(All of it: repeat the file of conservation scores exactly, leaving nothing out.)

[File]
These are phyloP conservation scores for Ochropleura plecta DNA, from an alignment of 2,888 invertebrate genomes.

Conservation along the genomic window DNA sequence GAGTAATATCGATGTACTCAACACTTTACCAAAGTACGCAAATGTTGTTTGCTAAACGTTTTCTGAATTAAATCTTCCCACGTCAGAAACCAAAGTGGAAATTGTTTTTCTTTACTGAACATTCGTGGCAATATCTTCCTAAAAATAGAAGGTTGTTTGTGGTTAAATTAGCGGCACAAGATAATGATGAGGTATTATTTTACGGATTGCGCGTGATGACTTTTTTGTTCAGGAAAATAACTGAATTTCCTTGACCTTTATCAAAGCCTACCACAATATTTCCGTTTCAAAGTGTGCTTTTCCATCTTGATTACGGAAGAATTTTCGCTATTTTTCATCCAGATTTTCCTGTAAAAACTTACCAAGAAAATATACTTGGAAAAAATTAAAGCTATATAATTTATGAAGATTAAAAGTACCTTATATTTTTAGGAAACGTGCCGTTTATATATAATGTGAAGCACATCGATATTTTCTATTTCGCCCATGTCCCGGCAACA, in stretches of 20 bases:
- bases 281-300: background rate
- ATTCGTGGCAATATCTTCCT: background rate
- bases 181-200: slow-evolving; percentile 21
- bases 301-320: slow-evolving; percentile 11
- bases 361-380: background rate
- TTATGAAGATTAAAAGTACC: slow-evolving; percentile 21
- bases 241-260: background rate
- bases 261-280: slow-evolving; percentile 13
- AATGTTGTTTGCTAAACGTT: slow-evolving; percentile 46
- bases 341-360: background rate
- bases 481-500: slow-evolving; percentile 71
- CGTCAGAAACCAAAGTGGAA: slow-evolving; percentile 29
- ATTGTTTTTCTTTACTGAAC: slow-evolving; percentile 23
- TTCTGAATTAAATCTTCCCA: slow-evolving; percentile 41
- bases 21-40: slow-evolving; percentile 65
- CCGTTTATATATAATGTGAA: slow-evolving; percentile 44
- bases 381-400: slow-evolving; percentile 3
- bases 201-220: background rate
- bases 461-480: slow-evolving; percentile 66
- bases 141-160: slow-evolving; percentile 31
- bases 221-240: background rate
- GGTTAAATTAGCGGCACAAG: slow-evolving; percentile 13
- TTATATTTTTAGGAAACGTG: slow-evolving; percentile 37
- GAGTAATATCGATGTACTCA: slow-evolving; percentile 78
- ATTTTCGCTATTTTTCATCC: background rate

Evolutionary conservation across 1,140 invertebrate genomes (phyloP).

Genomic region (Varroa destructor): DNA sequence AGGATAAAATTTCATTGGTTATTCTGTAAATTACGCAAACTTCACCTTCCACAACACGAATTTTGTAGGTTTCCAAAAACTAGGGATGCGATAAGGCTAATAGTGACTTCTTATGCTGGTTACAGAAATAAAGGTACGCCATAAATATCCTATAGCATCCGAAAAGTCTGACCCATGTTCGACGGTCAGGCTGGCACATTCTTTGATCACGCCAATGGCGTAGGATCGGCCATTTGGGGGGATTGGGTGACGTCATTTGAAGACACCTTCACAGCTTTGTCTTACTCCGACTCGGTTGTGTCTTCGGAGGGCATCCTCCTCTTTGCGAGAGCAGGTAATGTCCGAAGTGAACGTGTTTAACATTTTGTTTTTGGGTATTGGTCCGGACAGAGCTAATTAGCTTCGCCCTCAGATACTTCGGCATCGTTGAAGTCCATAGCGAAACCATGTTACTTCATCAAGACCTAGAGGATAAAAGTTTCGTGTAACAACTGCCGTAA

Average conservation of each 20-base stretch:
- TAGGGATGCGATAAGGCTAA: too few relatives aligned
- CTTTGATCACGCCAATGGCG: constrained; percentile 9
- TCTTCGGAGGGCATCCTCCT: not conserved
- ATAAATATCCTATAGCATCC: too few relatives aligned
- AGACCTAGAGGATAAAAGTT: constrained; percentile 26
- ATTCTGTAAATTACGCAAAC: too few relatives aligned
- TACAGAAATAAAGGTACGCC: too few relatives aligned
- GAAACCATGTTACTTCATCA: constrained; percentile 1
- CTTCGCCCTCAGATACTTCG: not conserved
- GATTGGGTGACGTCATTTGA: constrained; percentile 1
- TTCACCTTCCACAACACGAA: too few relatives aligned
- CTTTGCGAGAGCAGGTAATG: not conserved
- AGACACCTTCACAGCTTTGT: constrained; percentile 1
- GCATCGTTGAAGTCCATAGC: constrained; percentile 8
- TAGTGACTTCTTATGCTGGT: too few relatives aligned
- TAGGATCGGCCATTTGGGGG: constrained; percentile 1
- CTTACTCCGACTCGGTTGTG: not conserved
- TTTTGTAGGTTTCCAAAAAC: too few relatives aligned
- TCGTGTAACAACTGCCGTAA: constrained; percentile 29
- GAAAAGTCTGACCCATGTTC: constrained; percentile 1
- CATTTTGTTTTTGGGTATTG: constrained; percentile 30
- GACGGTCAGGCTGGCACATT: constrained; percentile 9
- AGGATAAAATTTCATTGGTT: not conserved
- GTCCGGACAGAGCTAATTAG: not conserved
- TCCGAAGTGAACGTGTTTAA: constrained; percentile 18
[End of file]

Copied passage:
These are phyloP conservation scores for Ochropleura plecta DNA, from an alignment of 2,888 invertebrate genomes.

Conservation along the genomic window DNA sequence GAGTAATATCGATGTACTCAACACTTTACCAAAGTACGCAAATGTTGTTTGCTAAACGTTTTCTGAATTAAATCTTCCCACGTCAGAAACCAAAGTGGAAATTGTTTTTCTTTACTGAACATTCGTGGCAATATCTTCCTAAAAATAGAAGGTTGTTTGTGGTTAAATTAGCGGCACAAGATAATGATGAGGTATTATTTTACGGATTGCGCGTGATGACTTTTTTGTTCAGGAAAATAACTGAATTTCCTTGACCTTTATCAAAGCCTACCACAATATTTCCGTTTCAAAGTGTGCTTTTCCATCTTGATTACGGAAGAATTTTCGCTATTTTTCATCCAGATTTTCCTGTAAAAACTTACCAAGAAAATATACTTGGAAAAAATTAAAGCTATATAATTTATGAAGATTAAAAGTACCTTATATTTTTAGGAAACGTGCCGTTTATATATAATGTGAAGCACATCGATATTTTCTATTTCGCCCATGTCCCGGCAACA, in stretches of 20 bases:
- bases 281-300: background rate
- ATTCGTGGCAATATCTTCCT: background rate
- bases 181-200: slow-evolving; percentile 21
- bases 301-320: slow-evolving; percentile 11
- bases 361-380: background rate
- TTATGAAGATTAAAAGTACC: slow-evolving; percentile 21
- bases 241-260: background rate
- bases 261-280: slow-evolving; percentile 13
- AATGTTGTTTGCTAAACGTT: slow-evolving; percentile 46
- bases 341-360: background rate
- bases 481-500: slow-evolving; percentile 71
- CGTCAGAAACCAAAGTGGAA: slow-evolving; percentile 29
- ATTGTTTTTCTTTACTGAAC: slow-evolving; percentile 23
- TTCTGAATTAAATCTTCCCA: slow-evolving; percentile 41
- bases 21-40: slow-evolving; percentile 65
- CCGTTTATATATAATGTGAA: slow-evolving; percentile 44
- bases 381-400: slow-evolving; percentile 3
- bases 201-220: background rate
- bases 461-480: slow-evolving; percentile 66
- bases 141-160: slow-evolving; percentile 31
- bases 221-240: background rate
- GGTTAAATTAGCGGCACAAG: slow-evolving; percentile 13
- TTATATTTTTAGGAAACGTG: slow-evolving; percentile 37
- GAGTAATATCGATGTACTCA: slow-evolving; percentile 78
- ATTTTCGCTATTTTTCATCC: background rate

Evolutionary conservation across 1,140 invertebrate genomes (phyloP).

Genomic region (Varroa destructor): DNA sequence AGGATAAAATTTCATTGGTTATTCTGTAAATTACGCAAACTTCACCTTCCACAACACGAATTTTGTAGGTTTCCAAAAACTAGGGATGCGATAAGGCTAATAGTGACTTCTTATGCTGGTTACAGAAATAAAGGTACGCCATAAATATCCTATAGCATCCGAAAAGTCTGACCCATGTTCGACGGTCAGGCTGGCACATTCTTTGATCACGCCAATGGCGTAGGATCGGCCATTTGGGGGGATTGGGTGACGTCATTTGAAGACACCTTCACAGCTTTGTCTTACTCCGACTCGGTTGTGTCTTCGGAGGGCATCCTCCTCTTTGCGAGAGCAGGTAATGTCCGAAGTGAACGTGTTTAACATTTTGTTTTTGGGTATTGGTCCGGACAGAGCTAATTAGCTTCGCCCTCAGATACTTCGGCATCGTTGAAGTCCATAGCGAAACCATGTTACTTCATCAAGACCTAGAGGATAAAAGTTTCGTGTAACAACTGCCGTAA

Average conservation of each 20-base stretch:
- TAGGGATGCGATAAGGCTAA: too few relatives aligned
- CTTTGATCACGCCAATGGCG: constrained; percentile 9
- TCTTCGGAGGGCATCCTCCT: not conserved
- ATAAATATCCTATAGCATCC: too few relatives aligned
- AGACCTAGAGGATAAAAGTT: constrained; percentile 26
- ATTCTGTAAATTACGCAAAC: too few relatives aligned
- TACAGAAATAAAGGTACGCC: too few relatives aligned
- GAAACCATGTTACTTCATCA: constrained; percentile 1
- CTTCGCCCTCAGATACTTCG: not conserved
- GATTGGGTGACGTCATTTGA: constrained; percentile 1
- TTCACCTTCCACAACACGAA: too few relatives aligned
- CTTTGCGAGAGCAGGTAATG: not conserved
- AGACACCTTCACAGCTTTGT: constrained; percentile 1
- GCATCGTTGAAGTCCATAGC: constrained; percentile 8
- TAGTGACTTCTTATGCTGGT: too few relatives aligned
- TAGGATCGGCCATTTGGGGG: constrained; percentile 1
- CTTACTCCGACTCGGTTGTG: not conserved
- TTTTGTAGGTTTCCAAAAAC: too few relatives aligned
- TCGTGTAACAACTGCCGTAA: constrained; percentile 29
- GAAAAGTCTGACCCATGTTC: constrained; percentile 1
- CATTTTGTTTTTGGGTATTG: constrained; percentile 30
- GACGGTCAGGCTGGCACATT: constrained; percentile 9
- AGGATAAAATTTCATTGGTT: not conserved
- GTCCGGACAGAGCTAATTAG: not conserved
- TCCGAAGTGAACGTGTTTAA: constrained; percentile 18